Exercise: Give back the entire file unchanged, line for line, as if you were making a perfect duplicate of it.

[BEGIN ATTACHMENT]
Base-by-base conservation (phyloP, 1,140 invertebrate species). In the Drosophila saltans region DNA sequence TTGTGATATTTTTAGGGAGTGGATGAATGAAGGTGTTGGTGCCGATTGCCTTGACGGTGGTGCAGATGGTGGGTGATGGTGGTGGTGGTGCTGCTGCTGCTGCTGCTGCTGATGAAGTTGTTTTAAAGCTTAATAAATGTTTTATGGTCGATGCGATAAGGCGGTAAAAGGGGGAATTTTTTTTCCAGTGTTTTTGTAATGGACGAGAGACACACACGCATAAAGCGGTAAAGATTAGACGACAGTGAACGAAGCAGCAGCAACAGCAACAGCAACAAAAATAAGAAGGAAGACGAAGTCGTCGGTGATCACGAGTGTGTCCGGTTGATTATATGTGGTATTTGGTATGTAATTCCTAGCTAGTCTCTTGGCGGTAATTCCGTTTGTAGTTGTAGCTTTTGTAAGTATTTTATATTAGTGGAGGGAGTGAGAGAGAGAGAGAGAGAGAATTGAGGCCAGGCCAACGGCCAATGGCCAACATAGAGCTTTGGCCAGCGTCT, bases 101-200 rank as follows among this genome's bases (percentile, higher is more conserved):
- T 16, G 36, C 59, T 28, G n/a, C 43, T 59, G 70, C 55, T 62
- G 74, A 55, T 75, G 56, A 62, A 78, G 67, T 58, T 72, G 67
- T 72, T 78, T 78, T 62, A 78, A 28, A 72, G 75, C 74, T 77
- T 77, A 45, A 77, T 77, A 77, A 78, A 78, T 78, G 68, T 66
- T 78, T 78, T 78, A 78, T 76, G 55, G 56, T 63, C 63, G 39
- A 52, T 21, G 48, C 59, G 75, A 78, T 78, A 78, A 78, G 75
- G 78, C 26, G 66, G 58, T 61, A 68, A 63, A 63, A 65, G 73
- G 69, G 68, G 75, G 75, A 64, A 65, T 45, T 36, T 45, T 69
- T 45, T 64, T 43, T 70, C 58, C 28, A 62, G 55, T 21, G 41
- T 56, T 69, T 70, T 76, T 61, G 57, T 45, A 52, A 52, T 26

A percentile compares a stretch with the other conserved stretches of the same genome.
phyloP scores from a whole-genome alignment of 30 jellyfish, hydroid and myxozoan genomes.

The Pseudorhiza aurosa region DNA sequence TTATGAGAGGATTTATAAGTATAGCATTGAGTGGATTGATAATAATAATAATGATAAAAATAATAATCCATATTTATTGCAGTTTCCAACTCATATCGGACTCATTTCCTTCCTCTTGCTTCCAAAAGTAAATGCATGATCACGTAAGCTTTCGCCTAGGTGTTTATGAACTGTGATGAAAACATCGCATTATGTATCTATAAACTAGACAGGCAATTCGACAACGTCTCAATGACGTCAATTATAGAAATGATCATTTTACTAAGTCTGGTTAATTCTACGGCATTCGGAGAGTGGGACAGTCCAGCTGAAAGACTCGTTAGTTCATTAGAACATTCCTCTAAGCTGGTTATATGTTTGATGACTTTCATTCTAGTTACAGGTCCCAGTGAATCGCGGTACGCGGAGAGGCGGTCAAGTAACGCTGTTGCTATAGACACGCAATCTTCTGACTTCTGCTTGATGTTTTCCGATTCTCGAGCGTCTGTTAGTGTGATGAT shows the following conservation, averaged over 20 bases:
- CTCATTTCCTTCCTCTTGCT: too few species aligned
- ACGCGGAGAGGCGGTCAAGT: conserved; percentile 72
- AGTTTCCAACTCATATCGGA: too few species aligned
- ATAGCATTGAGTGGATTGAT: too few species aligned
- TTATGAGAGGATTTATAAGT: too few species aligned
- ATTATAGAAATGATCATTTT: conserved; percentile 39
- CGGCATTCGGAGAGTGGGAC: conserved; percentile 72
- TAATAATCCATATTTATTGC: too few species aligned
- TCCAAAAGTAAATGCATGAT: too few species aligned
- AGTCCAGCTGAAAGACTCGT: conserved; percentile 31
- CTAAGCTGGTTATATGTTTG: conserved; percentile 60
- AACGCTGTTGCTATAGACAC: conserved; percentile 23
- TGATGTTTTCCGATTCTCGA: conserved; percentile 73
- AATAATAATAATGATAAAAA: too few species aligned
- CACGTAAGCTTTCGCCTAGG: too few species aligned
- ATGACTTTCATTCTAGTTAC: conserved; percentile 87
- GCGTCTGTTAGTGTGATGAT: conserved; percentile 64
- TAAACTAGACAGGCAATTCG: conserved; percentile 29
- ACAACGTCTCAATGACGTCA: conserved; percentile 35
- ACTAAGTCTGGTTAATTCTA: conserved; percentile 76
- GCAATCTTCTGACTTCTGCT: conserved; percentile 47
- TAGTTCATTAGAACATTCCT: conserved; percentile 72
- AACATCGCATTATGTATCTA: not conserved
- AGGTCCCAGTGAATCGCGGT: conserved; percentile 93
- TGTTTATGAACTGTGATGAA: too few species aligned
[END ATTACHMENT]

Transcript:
Base-by-base conservation (phyloP, 1,140 invertebrate species). In the Drosophila saltans region DNA sequence TTGTGATATTTTTAGGGAGTGGATGAATGAAGGTGTTGGTGCCGATTGCCTTGACGGTGGTGCAGATGGTGGGTGATGGTGGTGGTGGTGCTGCTGCTGCTGCTGCTGCTGATGAAGTTGTTTTAAAGCTTAATAAATGTTTTATGGTCGATGCGATAAGGCGGTAAAAGGGGGAATTTTTTTTCCAGTGTTTTTGTAATGGACGAGAGACACACACGCATAAAGCGGTAAAGATTAGACGACAGTGAACGAAGCAGCAGCAACAGCAACAGCAACAAAAATAAGAAGGAAGACGAAGTCGTCGGTGATCACGAGTGTGTCCGGTTGATTATATGTGGTATTTGGTATGTAATTCCTAGCTAGTCTCTTGGCGGTAATTCCGTTTGTAGTTGTAGCTTTTGTAAGTATTTTATATTAGTGGAGGGAGTGAGAGAGAGAGAGAGAGAGAATTGAGGCCAGGCCAACGGCCAATGGCCAACATAGAGCTTTGGCCAGCGTCT, bases 101-200 rank as follows among this genome's bases (percentile, higher is more conserved):
- T 16, G 36, C 59, T 28, G n/a, C 43, T 59, G 70, C 55, T 62
- G 74, A 55, T 75, G 56, A 62, A 78, G 67, T 58, T 72, G 67
- T 72, T 78, T 78, T 62, A 78, A 28, A 72, G 75, C 74, T 77
- T 77, A 45, A 77, T 77, A 77, A 78, A 78, T 78, G 68, T 66
- T 78, T 78, T 78, A 78, T 76, G 55, G 56, T 63, C 63, G 39
- A 52, T 21, G 48, C 59, G 75, A 78, T 78, A 78, A 78, G 75
- G 78, C 26, G 66, G 58, T 61, A 68, A 63, A 63, A 65, G 73
- G 69, G 68, G 75, G 75, A 64, A 65, T 45, T 36, T 45, T 69
- T 45, T 64, T 43, T 70, C 58, C 28, A 62, G 55, T 21, G 41
- T 56, T 69, T 70, T 76, T 61, G 57, T 45, A 52, A 52, T 26

A percentile compares a stretch with the other conserved stretches of the same genome.
phyloP scores from a whole-genome alignment of 30 jellyfish, hydroid and myxozoan genomes.

The Pseudorhiza aurosa region DNA sequence TTATGAGAGGATTTATAAGTATAGCATTGAGTGGATTGATAATAATAATAATGATAAAAATAATAATCCATATTTATTGCAGTTTCCAACTCATATCGGACTCATTTCCTTCCTCTTGCTTCCAAAAGTAAATGCATGATCACGTAAGCTTTCGCCTAGGTGTTTATGAACTGTGATGAAAACATCGCATTATGTATCTATAAACTAGACAGGCAATTCGACAACGTCTCAATGACGTCAATTATAGAAATGATCATTTTACTAAGTCTGGTTAATTCTACGGCATTCGGAGAGTGGGACAGTCCAGCTGAAAGACTCGTTAGTTCATTAGAACATTCCTCTAAGCTGGTTATATGTTTGATGACTTTCATTCTAGTTACAGGTCCCAGTGAATCGCGGTACGCGGAGAGGCGGTCAAGTAACGCTGTTGCTATAGACACGCAATCTTCTGACTTCTGCTTGATGTTTTCCGATTCTCGAGCGTCTGTTAGTGTGATGAT shows the following conservation, averaged over 20 bases:
- CTCATTTCCTTCCTCTTGCT: too few species aligned
- ACGCGGAGAGGCGGTCAAGT: conserved; percentile 72
- AGTTTCCAACTCATATCGGA: too few species aligned
- ATAGCATTGAGTGGATTGAT: too few species aligned
- TTATGAGAGGATTTATAAGT: too few species aligned
- ATTATAGAAATGATCATTTT: conserved; percentile 39
- CGGCATTCGGAGAGTGGGAC: conserved; percentile 72
- TAATAATCCATATTTATTGC: too few species aligned
- TCCAAAAGTAAATGCATGAT: too few species aligned
- AGTCCAGCTGAAAGACTCGT: conserved; percentile 31
- CTAAGCTGGTTATATGTTTG: conserved; percentile 60
- AACGCTGTTGCTATAGACAC: conserved; percentile 23
- TGATGTTTTCCGATTCTCGA: conserved; percentile 73
- AATAATAATAATGATAAAAA: too few species aligned
- CACGTAAGCTTTCGCCTAGG: too few species aligned
- ATGACTTTCATTCTAGTTAC: conserved; percentile 87
- GCGTCTGTTAGTGTGATGAT: conserved; percentile 64
- TAAACTAGACAGGCAATTCG: conserved; percentile 29
- ACAACGTCTCAATGACGTCA: conserved; percentile 35
- ACTAAGTCTGGTTAATTCTA: conserved; percentile 76
- GCAATCTTCTGACTTCTGCT: conserved; percentile 47
- TAGTTCATTAGAACATTCCT: conserved; percentile 72
- AACATCGCATTATGTATCTA: not conserved
- AGGTCCCAGTGAATCGCGGT: conserved; percentile 93
- TGTTTATGAACTGTGATGAA: too few species aligned